Introduction a network of effective and positive

 

Introduction

Rationale

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This study aims to create an understanding of how undergraduate student’s
capacity to access resilience and reinforcing materials can be affected by
their socioeconomic status (SES) and their geographical background. A recent
Survey found that 27% of students reported having a mental health issue, of these
depression and anxiety are the most common at 77% and 74% respectively. 63% say
that the stress they feel at University interferes with their day-to-day lives (Aronin, 2016). This shows that mental health in
university education is a real issued in modern society for students. The
aforementioned study also revealed that only 18% of those students have
accessed their universities mental health services. By studying student’s
resilience in relation to their SES can help to conclude the most effective way
to support students to create a network of effective and positive influences
which will help to develop a stronger resilience to adversity throughout their
life and education. This study should also be used to develop support that
identifies the individuals needs created by their own socioeconomic background.

 

Lit review – definitions

Resilience has been discussed greatly in terms of its own definition this is
partly due to it being an ambiguous term. To define resilience, it must first
be contextualised. Resilience has been defined as a trait that helps
individuals to resist stressors and the negative affects that adversity may
bring. Fletcher and Sarkar (2013) note that although there are many definitions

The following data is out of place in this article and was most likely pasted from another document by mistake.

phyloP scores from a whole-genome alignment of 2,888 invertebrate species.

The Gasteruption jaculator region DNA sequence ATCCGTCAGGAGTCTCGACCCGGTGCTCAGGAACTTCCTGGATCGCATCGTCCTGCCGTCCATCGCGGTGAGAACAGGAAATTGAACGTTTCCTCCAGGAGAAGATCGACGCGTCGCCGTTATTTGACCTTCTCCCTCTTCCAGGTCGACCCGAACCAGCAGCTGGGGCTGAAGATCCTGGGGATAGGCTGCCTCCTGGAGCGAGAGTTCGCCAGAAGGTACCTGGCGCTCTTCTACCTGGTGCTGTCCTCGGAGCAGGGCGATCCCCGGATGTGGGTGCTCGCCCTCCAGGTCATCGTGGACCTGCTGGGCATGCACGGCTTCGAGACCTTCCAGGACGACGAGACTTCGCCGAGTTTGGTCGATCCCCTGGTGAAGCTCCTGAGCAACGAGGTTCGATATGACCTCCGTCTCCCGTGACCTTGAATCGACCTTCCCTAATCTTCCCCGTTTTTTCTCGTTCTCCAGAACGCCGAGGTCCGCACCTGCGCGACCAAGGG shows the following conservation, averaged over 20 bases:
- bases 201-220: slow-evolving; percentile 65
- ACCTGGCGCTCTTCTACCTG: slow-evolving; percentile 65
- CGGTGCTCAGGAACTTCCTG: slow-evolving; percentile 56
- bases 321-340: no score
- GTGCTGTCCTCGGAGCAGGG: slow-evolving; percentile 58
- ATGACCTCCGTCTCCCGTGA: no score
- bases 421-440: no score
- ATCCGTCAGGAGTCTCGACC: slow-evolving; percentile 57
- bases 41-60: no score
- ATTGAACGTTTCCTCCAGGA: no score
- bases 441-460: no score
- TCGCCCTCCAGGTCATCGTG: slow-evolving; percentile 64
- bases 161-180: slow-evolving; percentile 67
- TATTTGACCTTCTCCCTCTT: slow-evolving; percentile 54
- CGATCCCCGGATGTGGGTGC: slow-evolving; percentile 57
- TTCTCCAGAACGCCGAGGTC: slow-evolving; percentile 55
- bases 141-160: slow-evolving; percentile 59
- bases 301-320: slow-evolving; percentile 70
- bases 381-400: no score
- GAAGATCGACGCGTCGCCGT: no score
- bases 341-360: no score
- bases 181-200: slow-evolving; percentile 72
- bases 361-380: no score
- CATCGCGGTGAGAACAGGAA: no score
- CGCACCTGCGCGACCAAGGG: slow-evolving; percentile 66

of resilience depending on the subject matter and the context, within
psychology and the context of discussing individuals lives and stresses the
definition is ever-changing and should be adapted accordingly. McEwen (2016)
notes that commonly, the use of resilience is related to “experiences that
cause feelings of anxiety and frustration because they threaten one’s
security.” This leaves the term open to interpretation but it must be noted
that for the purpose of this study, resilience is in relation to individuals
and how they adapt or react to stressors that cause a change or a disruption to
the individual’s daily life.

 

The term socioeconomic status (SES) has been widely
and vastly studied within the last two centuries. Beginning with the
discussions put forward by Karl Marx, in the 19th Century,
introducing the concept of the social phenomenon of a class stratification
between the proletariat and the bourgeoisie (Allan, 2012). Since this,
discussions have vastly revolved around how to stratify society and whether it
is acceptable to stratify at all. These views can be seen as ‘outdated’
as society has transformed greatly over recent years. The middle class is
becoming larger and the working class is becoming smaller. This is evident in
the BBC’s 2011 Great British Class Survey, created by Mark Savage and Fiona
Devine. (2013). This survey provided insight into the new restructured class
system within the UK and reclassifies the system into seven separate classes.
This allows for a more detailed and modern outlook into stratification as only
39% of participants would fit into the traditional three tiered systems most
commonly used. The class survey also allowed for cultural activities and social
access as well as income and occupation.

 

Theories of resilience

Theories of poverty and education

 

Resilience and education

 

Resilience and poverty and education.

 

 

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